Some states could run out of funding for their Children's Health Insurance Program as early as this month


CHICAGO, IL – DECEMBER 14: University of Chicago medical students host rally to call on Congress to reauthorize funding forthe Children’s Health Insurance Program (CHIP) on December 14, 2017 in Chicago, Illinois. On September 30, congress let funding for CHIP expire, leaving states to carry the burden for medical expenses of the 9 million children enrolled in the program. (Photo by Scott Olson/Getty Images)

Some states could run out of funding for their Children’s Health Insurance Program (CHIP) as early as this month, despite recently approved spending by Congress that was expected to keep the program running through the end of March, federal health officials said Friday.

All states should have sufficient funding at least through Jan. 19 thanks to Congress’ $2.85 billion infusion last month, according to the Centers for Medicare & Medicaid Services. The agency did not say which states are likely to be affected first.

“The funding … should carry all the states through January 19th based upon best estimates of state expenditures to date,” said CMS spokesman Johnathan Monroe. “However, due to a number of variables relating to state expenditure rates and reporting, we are unable to say with certainty whether there is enough funding for every state to continue its CHIP program through March 31, 2018.”

The latest estimates for when federal funding runs out could cause states to soon freeze enrollment and alert parents that the program could soon shut down.

Connecticut is already warning parents that its CHIP program, known as HUSKY B, will end by Feb. 28. The state was going to shutter its program this month, but that deadline was extended after Congress allocated additional money.

“This is not enough funding to allow states to continue the program for long,” the state Department of Social Services posted on its website. “It will only allow Connecticut to continue HUSKY B through February. ”

The CHIP program provides health coverage to nine million children from lower-income households that make too much money to qualify for Medicaid. Its federal authorization ended Oct. 1, and states were then forced to use unspent funds to carry them over while the House and Senate try to agree on a way to continue funding.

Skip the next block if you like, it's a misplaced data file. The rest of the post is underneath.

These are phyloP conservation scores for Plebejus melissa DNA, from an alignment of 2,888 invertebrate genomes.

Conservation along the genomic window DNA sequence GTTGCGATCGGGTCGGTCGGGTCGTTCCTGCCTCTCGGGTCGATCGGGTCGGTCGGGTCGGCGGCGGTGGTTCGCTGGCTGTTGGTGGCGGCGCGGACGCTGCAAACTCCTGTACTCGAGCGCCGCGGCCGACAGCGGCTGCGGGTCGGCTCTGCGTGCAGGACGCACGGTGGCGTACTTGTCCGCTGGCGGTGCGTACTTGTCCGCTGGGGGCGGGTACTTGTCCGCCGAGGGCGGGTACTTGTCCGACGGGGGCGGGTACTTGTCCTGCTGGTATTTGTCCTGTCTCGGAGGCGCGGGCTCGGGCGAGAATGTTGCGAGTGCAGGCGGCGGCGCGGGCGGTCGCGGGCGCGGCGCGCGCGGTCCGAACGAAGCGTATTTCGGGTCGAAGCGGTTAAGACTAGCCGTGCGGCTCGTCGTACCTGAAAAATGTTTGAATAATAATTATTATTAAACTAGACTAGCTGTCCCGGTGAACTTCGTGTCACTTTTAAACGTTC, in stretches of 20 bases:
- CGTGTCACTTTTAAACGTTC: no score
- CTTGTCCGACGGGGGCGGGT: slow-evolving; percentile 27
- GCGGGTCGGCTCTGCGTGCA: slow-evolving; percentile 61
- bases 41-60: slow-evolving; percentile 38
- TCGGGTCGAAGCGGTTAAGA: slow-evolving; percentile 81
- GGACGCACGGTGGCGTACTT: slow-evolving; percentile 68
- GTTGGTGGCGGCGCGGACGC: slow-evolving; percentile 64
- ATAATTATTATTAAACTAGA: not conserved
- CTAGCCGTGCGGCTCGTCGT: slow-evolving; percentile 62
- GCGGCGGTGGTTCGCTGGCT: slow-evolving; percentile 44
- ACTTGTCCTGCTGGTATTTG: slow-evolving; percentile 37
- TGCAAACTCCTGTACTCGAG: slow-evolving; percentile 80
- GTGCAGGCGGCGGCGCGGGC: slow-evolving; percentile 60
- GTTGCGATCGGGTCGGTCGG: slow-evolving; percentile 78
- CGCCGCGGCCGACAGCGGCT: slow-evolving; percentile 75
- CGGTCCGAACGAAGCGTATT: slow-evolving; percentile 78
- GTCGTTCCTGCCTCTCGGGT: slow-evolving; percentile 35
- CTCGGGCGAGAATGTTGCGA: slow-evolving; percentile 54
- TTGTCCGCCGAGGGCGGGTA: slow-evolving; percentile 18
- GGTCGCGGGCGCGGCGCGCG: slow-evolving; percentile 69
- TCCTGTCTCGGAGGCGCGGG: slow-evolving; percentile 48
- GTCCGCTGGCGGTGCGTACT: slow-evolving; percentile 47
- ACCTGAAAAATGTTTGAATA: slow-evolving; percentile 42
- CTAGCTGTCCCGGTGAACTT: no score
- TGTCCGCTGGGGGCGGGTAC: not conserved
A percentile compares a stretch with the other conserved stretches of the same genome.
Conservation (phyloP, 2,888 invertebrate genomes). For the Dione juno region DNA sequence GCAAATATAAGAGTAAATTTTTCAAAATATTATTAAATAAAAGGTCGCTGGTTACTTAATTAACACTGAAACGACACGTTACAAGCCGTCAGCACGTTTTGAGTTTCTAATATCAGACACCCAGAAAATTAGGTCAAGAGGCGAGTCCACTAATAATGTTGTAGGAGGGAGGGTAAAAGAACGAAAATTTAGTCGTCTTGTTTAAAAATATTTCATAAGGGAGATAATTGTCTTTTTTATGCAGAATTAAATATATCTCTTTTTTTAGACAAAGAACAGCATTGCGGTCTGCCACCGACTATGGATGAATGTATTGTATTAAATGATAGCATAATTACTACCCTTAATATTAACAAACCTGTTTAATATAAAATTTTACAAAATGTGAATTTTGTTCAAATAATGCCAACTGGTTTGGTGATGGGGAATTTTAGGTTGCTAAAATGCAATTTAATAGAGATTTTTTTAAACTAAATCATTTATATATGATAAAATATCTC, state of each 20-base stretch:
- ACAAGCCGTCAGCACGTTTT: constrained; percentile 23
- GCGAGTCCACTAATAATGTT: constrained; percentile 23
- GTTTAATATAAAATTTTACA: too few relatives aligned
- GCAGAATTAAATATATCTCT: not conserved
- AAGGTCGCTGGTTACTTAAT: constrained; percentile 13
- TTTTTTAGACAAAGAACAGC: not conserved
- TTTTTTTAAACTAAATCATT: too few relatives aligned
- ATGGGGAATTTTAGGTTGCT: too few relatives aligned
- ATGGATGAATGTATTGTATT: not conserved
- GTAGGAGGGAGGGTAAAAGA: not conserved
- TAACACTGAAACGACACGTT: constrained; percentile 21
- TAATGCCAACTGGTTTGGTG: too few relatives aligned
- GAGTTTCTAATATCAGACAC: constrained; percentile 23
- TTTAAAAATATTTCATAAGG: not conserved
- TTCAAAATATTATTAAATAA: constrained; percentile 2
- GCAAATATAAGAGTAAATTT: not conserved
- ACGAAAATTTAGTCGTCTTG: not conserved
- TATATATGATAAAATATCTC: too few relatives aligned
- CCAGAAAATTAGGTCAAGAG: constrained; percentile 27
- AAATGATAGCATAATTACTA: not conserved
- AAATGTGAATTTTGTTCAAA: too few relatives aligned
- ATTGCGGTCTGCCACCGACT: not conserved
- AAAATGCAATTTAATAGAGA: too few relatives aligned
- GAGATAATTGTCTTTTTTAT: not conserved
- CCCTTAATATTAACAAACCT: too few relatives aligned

Congress extended funding on Dec. 21 as part of a temporary spending plan to fund the federal government through Jan. 19. Lawmakers touted that states would have money to last while they worked on a long-term funding solution.

But it’s still not enough for everyone.

“Some states will begin exhausting all available funding earlier than others,” a CMS official said Friday. “But the exact timing of when states will exhaust their funding is a moving target.”

CMS said the agency is in discussions with states to help deal with the funding shortfall.

“States need to know whether they will need to find additional funding for children covered under the Medicaid CHIP program at a much lower federal matching rate, send letters to families, and re-program their eligibility systems,” said Lisa Dubay, a senior fellow at the Urban Institute. “Of course, the implications for families with CHIP-eligible children cannot be understated: Parents are worried that their children will lose coverage. And they should be.”

Although the program enjoys bipartisan support on Capitol Hill, the Republican-controlled House and Senate have for months been unable to agree on how to continue funding CHIP, which began in 1997.

The House plan includes a controversial funding provision — opposed by Democrats — that takes millions of dollars from the Affordable Care Act’s Prevention and Public Health Fund and increases Medicare premiums for some higher-earning beneficiaries.

The Senate Finance Committee reached an agreement to extend the program for five years but did not unite around a plan on funding it.

Before the CHIP funding extension on Dec. 21, Alabama said it would freeze enrollment Jan. 1 and shut down the program Jan. 31. Colorado, Connecticut and Virginia sent letters to CHIP families warning that the program could soon end.

After the funding extension, Alabama put a hold on shutting down CHIP.

Bruce Lesley, president of First Focus, a child advocacy group, said Congress should have known its short-term funding plan was not enough.

“The math never worked on the patch, as it only bought a few weeks,” he said. “Congress must get this finalized before Jan. 19.”

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